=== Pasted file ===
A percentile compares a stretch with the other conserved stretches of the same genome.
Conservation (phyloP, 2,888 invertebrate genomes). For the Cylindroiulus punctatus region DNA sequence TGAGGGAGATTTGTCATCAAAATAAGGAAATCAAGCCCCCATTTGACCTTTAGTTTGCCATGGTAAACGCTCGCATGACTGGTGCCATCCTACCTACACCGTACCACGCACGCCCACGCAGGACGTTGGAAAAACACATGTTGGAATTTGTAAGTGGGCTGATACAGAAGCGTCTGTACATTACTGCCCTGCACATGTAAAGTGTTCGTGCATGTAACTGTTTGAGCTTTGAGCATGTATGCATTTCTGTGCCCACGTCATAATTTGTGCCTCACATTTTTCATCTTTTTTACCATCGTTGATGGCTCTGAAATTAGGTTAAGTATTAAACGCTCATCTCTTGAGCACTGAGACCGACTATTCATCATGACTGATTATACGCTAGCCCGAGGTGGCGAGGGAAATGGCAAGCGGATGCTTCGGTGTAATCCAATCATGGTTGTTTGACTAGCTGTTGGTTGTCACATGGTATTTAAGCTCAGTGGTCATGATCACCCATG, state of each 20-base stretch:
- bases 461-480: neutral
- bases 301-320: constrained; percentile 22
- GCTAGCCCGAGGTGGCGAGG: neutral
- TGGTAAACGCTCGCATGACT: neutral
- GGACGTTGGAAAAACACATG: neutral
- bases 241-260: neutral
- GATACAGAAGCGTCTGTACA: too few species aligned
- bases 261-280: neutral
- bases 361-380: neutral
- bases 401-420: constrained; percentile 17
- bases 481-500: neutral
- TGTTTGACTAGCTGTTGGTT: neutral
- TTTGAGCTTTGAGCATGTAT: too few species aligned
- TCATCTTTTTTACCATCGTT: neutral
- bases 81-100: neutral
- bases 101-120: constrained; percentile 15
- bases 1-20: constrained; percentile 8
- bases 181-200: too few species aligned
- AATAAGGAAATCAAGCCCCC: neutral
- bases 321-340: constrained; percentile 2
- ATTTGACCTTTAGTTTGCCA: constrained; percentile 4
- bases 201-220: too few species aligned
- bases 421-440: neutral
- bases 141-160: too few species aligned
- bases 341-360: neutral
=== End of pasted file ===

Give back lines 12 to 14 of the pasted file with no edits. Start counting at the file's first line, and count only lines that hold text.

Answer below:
- bases 401-420: constrained; percentile 17
- bases 481-500: neutral
- TGTTTGACTAGCTGTTGGTT: neutral